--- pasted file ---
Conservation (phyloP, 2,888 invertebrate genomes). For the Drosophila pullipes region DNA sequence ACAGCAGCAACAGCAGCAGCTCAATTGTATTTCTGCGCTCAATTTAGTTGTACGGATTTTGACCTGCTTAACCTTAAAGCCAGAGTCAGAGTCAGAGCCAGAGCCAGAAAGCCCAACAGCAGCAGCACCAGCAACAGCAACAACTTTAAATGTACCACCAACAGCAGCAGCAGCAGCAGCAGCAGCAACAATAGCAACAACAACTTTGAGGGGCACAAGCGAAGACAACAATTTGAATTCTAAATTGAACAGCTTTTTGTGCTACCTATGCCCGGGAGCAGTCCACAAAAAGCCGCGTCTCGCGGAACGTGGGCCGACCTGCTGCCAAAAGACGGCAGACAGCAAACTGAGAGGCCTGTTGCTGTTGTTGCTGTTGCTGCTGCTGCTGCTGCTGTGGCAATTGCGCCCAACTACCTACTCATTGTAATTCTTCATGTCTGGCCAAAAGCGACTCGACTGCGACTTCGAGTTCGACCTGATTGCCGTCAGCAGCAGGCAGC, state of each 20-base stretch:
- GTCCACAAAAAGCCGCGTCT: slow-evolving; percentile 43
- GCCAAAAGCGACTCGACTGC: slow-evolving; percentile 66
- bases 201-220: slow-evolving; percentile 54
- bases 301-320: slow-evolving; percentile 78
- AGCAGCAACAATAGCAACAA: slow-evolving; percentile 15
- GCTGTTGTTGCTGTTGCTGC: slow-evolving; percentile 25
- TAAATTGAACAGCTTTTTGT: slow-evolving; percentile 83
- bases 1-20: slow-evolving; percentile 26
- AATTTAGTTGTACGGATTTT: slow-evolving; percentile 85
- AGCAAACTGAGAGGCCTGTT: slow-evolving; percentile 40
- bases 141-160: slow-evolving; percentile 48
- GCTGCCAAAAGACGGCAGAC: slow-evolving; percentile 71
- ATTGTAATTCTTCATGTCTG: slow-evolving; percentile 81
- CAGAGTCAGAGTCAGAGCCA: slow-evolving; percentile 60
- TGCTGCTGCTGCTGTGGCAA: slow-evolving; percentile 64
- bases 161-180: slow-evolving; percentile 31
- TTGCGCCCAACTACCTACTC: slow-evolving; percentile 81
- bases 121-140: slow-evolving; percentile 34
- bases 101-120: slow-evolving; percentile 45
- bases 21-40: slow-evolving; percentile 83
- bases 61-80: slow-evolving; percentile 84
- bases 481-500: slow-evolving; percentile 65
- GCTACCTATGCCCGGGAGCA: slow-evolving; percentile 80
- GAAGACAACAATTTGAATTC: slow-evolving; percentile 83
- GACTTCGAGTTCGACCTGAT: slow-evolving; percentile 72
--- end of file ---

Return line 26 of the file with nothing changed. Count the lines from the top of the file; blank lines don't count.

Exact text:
- GACTTCGAGTTCGACCTGAT: slow-evolving; percentile 72